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Is A Rabbit The Best Pet For Children?

Rabbits can be a child’s pet, as long as the rabbit’s needs are met and some care rules are followed.

Laura Doering
Posted: January 15, 2015, 3:30 p.m. EST

We’ve come along way from the days when rabbits were thought of as "practice pets,” as in, "Let’s see how Junior does with a rabbit first and then we can consider getting a cat or dog.” Rabbits, in their own right, can make for wonderful pet companions if they are respected, gently guided and their unique needs are met. Here are some considerations to take into account when deciding if a pet rabbit is a right fit for a family with children.

Similarities And Differences To Cats And Dogs
First off, there are both similarities and differences between having a pet rabbit and a pet dog or cat. A well-socialized rabbit can be a happy lap pet, might play fetch like a dog or nudge you like a cat to get you to pet him/her. Rabbits can also be trained to use a litter box, which makes them good house pets. Like cats and dogs, rabbits come in a variety of colors, sizes, temperaments and fur types. 

Unlike cats and dogs, however, rabbits are prey animals and have different instincts, which may require a little more gentleness and patience on the owner/child’s part when it comes to interaction. Rabbits can be more fragile, both physically and emotionally. By nature, a rabbit is inclined to react to uncertainty with a flight — not a fight — response. A quick motion to scoop up a rabbit is likely to be met with the rabbit kicking his hind legs in an attempt to escape. Rabbits can become injured, even paralyzed, if they are dropped or if they jump to the ground to flee. And they can scratch up arms in their attempt to free themselves from a grasp, especially that of a child determined to hold on.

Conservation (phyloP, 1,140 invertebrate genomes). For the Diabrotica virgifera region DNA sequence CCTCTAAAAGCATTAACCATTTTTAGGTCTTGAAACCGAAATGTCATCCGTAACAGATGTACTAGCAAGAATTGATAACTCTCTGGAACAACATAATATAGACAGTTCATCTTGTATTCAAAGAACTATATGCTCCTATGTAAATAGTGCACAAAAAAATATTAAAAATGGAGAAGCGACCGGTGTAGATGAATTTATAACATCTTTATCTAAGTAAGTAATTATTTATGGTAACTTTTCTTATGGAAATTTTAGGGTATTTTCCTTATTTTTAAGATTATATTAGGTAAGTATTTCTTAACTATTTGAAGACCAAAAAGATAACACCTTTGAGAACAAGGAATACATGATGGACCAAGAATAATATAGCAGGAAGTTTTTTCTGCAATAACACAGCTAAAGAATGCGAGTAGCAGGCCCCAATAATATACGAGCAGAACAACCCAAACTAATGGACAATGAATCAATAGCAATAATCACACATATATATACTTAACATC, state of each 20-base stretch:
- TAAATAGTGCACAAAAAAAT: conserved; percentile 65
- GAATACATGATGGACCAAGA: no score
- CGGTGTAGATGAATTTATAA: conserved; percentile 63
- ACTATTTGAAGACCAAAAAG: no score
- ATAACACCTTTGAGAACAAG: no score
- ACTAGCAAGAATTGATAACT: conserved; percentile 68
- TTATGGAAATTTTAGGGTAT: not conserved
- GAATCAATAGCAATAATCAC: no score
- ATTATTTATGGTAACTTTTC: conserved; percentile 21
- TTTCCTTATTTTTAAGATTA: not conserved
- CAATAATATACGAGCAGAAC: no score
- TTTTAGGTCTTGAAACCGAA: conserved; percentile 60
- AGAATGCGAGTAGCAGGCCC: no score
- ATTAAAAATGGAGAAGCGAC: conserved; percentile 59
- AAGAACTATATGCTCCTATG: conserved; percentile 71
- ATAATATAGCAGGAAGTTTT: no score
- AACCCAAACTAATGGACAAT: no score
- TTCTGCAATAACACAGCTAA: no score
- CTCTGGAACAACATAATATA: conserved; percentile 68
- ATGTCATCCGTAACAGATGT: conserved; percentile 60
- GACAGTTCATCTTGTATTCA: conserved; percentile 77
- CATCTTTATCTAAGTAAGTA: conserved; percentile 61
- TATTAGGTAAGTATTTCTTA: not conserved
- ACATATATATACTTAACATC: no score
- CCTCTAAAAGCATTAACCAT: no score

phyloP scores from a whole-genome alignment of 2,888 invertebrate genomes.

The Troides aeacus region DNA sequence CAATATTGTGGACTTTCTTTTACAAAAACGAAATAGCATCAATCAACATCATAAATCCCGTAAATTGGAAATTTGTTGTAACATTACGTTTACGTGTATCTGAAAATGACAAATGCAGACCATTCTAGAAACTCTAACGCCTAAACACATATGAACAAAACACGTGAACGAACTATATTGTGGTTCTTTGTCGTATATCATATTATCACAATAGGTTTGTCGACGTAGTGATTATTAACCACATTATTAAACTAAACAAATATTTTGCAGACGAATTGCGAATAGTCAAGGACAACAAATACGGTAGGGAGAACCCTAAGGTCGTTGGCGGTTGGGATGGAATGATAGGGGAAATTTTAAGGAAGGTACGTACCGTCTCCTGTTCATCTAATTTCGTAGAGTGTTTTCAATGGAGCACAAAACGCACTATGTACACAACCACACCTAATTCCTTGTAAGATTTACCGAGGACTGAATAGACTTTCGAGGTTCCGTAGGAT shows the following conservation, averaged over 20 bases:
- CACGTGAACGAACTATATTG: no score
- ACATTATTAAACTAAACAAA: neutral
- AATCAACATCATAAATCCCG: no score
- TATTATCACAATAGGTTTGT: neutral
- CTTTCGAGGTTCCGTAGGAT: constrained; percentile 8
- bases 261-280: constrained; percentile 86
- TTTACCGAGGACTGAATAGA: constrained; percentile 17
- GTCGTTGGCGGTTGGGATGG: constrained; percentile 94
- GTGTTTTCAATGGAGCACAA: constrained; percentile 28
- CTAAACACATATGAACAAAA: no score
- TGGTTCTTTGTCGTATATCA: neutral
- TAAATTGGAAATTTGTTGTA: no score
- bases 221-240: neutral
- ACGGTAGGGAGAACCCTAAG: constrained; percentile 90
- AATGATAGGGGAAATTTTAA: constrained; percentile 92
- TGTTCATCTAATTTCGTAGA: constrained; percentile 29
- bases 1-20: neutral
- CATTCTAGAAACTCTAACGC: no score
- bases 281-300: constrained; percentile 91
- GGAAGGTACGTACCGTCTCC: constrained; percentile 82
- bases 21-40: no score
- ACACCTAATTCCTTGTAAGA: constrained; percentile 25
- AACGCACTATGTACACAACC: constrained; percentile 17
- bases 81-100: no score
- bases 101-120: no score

"Rabbits are prey animals biologically, therefore, they have a ‘freeze or flight’ response to loud noises or startling behavior,” said Eric Stewart, executive director of the American Rabbit Breeders Association (ARBA) and editor of Domestic Rabbits magazine. He stressed that responsible care and handling is learned under direct supervision by knowledgeable adults. Stewart suggested taking an honest look at the family’s schedule and commitment to having a rabbit as a pet. "What available time can be invested by adults to supervising care and engagement periods with the rabbit?” Stewart said. 

A rabbit who is chased around, cornered and otherwise subjected to forced interaction by a child might become timid. Therefore, it is vital that children be taught respectful interaction. This includes having the child sit on the ground and allowing the rabbit to come over to investigate him or her (which a rabbit will likely do, especially if the child has a healthy treat to offer) and showing the child how to properly hold and pet a rabbit, preferably while seated. 

Rabbit In The House Rules
Stewart offered these house rules for children and rabbit households:

   • Children should ask an adult if it is OK before feeding the rabbit treats. 
   • Children should not place objects in the rabbit’s cage without first getting an adult’s permission. 
   • Children should ask an adult before picking up the rabbit. 
   • Smaller children should not be expected to hold the rabbit — playtime on the floor is more comfortable for everyone, especially the rabbit.